2.4. Were the subjects/patients a representative sample of the relevant population? Yes
3. Were study groups comparable? ???
  3.1. Was the method of assigning subjects/patients to groups described and unbiased? (Method of randomization identified if RCT) Yes
  3.2. Were distribution of disease status, prognostic factors, and other factors (e.g., demographics) similar across study groups at baseline? No
  3.3. Were concurrent controls or comparisons used? (Concurrent preferred over historical control or comparison groups.) Yes
  3.4. If cohort study or cross-sectional study, were groups comparable on important confounding factors and/or were preexisting differences accounted for by using appropriate adjustments in statistical analysis? N/A
  3.5. If case control study, were potential confounding factors comparable for cases and controls? (If case series or trial with subjects serving as own control, this criterion is not applicable.) N/A
  3.6. If diagnostic test, was there an independent blind comparison with an appropriate reference standard (e.g., "gold standard")? N/A
4. Was method of handling withdrawals described? Yes
  4.1. Were follow-up methods described and the same for all groups? Yes
  4.2. Was the number, characteristics of withdrawals (i.e., dropouts, lost to follow up, attrition rate) and/or response rate (cross-sectional studies) described for each group? (Follow up goal for a strong study is 80%.) Yes
  4.3. Were all enrolled subjects/patients (in the original sample) accounted for? Yes
  4.4. Were reasons for withdrawals similar across groups? N/A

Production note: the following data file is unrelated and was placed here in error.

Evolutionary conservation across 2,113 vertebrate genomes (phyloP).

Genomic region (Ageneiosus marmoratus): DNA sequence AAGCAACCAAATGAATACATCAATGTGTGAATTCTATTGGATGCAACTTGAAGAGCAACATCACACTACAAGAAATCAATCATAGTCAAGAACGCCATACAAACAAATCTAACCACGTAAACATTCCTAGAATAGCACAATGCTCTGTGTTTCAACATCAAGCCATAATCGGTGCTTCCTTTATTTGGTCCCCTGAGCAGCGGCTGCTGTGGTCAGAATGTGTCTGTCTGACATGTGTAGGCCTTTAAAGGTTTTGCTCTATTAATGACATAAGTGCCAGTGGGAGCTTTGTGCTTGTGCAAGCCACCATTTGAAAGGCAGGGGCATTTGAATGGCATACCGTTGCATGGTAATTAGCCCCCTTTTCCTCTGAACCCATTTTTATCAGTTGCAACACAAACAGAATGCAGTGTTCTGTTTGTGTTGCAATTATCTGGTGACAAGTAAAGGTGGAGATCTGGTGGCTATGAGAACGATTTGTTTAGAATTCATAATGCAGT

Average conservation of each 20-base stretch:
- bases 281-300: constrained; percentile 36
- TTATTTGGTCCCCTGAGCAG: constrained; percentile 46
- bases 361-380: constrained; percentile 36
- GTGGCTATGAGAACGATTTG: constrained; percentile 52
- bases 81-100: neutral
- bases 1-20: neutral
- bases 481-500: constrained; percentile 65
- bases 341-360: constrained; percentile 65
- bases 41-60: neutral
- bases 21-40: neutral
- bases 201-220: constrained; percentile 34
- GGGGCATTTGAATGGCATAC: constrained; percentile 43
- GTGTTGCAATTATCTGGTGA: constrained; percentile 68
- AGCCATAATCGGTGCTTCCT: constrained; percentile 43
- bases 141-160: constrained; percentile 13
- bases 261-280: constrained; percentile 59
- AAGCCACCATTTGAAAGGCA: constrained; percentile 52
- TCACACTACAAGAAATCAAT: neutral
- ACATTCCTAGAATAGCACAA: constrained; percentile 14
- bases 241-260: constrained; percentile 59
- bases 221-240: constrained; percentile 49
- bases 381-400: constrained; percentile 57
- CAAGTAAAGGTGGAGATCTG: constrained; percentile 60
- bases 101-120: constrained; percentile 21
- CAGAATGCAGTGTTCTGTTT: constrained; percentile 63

4.5. If diagnostic test, was decision to perform reference test not dependent on results of test under study? N/A
5. Was blinding used to prevent introduction of bias? Yes
  5.1. In intervention study, were subjects, clinicians/practitioners, and investigators blinded to treatment group, as appropriate? N/A
  5.2. Were data collectors blinded for outcomes assessment? (If outcome is measured using an objective test, such as a lab value, this criterion is assumed to be met.) Yes
  5.3. In cohort study or cross-sectional study, were measurements of outcomes and risk factors blinded? N/A
  5.4. In case control study, was case definition explicit and case ascertainment not influenced by exposure status? N/A
  5.5. In diagnostic study, were test results blinded to patient history and other test results? N/A
6. Were intervention/therapeutic regimens/exposure factor or procedure and any comparison(s) described in detail? Were interveningfactors described? Yes
  6.1. In RCT or other intervention trial, were protocols described for all regimens studied? Yes